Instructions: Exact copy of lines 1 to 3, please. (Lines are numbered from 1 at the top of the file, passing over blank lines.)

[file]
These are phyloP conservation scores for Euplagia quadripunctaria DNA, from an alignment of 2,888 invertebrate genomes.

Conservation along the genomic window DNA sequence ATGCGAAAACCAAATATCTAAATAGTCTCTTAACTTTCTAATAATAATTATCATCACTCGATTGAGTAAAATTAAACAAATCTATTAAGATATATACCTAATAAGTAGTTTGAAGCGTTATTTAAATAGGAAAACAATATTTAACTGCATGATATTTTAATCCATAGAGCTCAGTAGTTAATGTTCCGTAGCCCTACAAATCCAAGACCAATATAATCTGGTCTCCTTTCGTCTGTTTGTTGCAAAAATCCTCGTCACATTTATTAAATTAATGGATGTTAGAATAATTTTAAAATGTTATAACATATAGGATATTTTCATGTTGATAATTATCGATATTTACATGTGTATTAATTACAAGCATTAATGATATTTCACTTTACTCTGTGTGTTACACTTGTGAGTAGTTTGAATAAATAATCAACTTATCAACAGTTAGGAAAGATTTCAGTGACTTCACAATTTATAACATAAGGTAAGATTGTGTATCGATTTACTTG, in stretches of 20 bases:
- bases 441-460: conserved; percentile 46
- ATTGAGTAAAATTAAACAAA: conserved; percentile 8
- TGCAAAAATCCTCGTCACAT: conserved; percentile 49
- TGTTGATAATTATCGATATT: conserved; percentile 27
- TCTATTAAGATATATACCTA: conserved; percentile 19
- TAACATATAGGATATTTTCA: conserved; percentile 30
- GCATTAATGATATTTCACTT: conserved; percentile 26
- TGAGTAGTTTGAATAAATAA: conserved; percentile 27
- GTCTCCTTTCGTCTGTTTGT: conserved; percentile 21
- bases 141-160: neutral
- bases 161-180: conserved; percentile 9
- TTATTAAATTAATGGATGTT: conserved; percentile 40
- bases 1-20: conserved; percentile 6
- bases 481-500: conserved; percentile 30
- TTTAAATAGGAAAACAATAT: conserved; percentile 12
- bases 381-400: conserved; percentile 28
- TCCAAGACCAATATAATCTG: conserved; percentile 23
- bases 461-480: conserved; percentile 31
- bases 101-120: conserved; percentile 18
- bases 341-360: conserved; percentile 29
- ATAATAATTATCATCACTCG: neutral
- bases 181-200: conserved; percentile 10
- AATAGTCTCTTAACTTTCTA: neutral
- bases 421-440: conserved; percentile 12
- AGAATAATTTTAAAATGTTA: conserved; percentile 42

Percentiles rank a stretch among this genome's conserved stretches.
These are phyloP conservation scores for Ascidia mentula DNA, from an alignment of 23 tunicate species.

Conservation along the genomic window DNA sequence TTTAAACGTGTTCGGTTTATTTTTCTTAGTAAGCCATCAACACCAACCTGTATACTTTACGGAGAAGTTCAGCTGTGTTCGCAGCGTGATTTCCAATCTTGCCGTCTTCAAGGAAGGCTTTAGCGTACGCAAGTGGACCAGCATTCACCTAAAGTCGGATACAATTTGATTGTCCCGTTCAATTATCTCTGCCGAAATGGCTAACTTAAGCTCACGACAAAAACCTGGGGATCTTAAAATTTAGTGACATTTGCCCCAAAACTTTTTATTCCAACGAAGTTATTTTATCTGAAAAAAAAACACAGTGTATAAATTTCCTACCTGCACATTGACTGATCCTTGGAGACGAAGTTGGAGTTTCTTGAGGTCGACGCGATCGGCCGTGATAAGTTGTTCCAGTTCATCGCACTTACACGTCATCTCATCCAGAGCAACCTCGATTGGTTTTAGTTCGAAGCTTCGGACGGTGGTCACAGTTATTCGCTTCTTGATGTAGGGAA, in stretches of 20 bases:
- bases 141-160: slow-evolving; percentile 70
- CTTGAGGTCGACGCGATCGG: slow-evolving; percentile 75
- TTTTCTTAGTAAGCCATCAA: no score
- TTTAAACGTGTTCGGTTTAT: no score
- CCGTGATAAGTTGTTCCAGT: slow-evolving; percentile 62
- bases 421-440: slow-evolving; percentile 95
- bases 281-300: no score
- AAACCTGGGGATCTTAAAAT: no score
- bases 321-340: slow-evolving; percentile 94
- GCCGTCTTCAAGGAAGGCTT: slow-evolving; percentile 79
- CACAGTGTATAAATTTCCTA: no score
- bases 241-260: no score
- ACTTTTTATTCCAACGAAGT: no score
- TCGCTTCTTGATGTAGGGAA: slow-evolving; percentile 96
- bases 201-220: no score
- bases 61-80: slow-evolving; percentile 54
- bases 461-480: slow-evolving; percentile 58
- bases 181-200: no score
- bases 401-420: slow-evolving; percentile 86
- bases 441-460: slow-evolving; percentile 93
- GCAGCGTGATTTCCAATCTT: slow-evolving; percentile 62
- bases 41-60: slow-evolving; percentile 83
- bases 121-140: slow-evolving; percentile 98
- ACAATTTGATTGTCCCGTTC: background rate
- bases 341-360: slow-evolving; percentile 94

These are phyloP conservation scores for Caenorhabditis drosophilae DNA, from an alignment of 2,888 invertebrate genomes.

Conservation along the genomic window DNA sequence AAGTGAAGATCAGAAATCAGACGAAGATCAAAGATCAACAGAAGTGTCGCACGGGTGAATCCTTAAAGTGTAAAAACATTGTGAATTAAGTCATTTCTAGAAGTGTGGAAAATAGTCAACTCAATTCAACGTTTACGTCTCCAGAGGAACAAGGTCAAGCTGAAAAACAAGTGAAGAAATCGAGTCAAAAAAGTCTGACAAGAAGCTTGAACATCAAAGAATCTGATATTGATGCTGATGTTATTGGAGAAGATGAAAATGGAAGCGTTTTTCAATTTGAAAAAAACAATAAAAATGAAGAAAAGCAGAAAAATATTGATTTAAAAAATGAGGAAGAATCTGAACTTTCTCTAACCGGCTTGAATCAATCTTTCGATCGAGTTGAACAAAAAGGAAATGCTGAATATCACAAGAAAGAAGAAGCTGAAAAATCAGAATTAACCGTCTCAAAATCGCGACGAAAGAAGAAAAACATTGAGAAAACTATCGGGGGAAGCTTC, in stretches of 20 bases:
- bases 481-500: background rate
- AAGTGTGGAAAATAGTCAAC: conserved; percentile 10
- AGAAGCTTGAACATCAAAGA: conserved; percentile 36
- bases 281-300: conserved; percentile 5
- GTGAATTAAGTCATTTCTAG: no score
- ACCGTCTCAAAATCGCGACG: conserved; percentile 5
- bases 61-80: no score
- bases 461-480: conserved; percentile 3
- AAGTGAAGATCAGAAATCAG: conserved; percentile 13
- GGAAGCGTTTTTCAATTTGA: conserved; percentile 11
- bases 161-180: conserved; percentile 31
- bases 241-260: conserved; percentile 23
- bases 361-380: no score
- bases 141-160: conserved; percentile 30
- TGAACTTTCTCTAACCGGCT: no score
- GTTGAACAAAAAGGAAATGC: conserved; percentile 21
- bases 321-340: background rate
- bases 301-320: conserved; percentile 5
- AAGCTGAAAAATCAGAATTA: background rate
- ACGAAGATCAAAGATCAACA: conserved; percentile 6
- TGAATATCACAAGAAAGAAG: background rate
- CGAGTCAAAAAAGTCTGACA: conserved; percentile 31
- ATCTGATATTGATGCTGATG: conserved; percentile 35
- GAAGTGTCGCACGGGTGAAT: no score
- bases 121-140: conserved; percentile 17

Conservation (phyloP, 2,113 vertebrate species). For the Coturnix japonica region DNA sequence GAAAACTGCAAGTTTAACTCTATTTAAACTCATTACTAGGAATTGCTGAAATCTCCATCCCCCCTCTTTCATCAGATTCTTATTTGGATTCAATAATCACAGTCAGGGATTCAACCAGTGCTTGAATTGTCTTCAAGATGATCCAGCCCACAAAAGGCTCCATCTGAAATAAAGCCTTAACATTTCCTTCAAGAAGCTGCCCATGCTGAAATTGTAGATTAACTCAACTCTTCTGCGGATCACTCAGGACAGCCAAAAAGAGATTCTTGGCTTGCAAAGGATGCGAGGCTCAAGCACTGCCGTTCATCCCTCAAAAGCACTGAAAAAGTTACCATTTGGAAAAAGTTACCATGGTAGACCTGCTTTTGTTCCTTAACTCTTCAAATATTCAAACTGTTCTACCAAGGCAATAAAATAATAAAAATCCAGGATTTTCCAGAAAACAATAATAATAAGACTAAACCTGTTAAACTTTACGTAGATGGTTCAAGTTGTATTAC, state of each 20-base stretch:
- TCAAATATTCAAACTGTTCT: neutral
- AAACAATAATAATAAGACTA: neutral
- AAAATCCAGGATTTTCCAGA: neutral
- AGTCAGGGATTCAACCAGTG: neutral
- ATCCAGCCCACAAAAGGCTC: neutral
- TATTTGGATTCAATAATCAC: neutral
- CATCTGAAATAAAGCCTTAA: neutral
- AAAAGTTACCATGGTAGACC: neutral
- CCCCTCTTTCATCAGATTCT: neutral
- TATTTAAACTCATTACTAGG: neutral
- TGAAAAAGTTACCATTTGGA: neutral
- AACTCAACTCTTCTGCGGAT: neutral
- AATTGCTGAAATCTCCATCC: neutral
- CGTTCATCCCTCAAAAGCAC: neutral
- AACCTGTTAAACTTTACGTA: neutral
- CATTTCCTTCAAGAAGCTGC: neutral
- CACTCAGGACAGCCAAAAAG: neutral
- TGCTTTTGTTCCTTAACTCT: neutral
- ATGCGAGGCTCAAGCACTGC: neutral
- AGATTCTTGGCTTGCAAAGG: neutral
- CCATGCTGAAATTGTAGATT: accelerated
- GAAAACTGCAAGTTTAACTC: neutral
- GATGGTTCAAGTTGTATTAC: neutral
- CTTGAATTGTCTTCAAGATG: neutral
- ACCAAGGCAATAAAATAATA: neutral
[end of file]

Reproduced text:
These are phyloP conservation scores for Euplagia quadripunctaria DNA, from an alignment of 2,888 invertebrate genomes.

Conservation along the genomic window DNA sequence ATGCGAAAACCAAATATCTAAATAGTCTCTTAACTTTCTAATAATAATTATCATCACTCGATTGAGTAAAATTAAACAAATCTATTAAGATATATACCTAATAAGTAGTTTGAAGCGTTATTTAAATAGGAAAACAATATTTAACTGCATGATATTTTAATCCATAGAGCTCAGTAGTTAATGTTCCGTAGCCCTACAAATCCAAGACCAATATAATCTGGTCTCCTTTCGTCTGTTTGTTGCAAAAATCCTCGTCACATTTATTAAATTAATGGATGTTAGAATAATTTTAAAATGTTATAACATATAGGATATTTTCATGTTGATAATTATCGATATTTACATGTGTATTAATTACAAGCATTAATGATATTTCACTTTACTCTGTGTGTTACACTTGTGAGTAGTTTGAATAAATAATCAACTTATCAACAGTTAGGAAAGATTTCAGTGACTTCACAATTTATAACATAAGGTAAGATTGTGTATCGATTTACTTG, in stretches of 20 bases:
- bases 441-460: conserved; percentile 46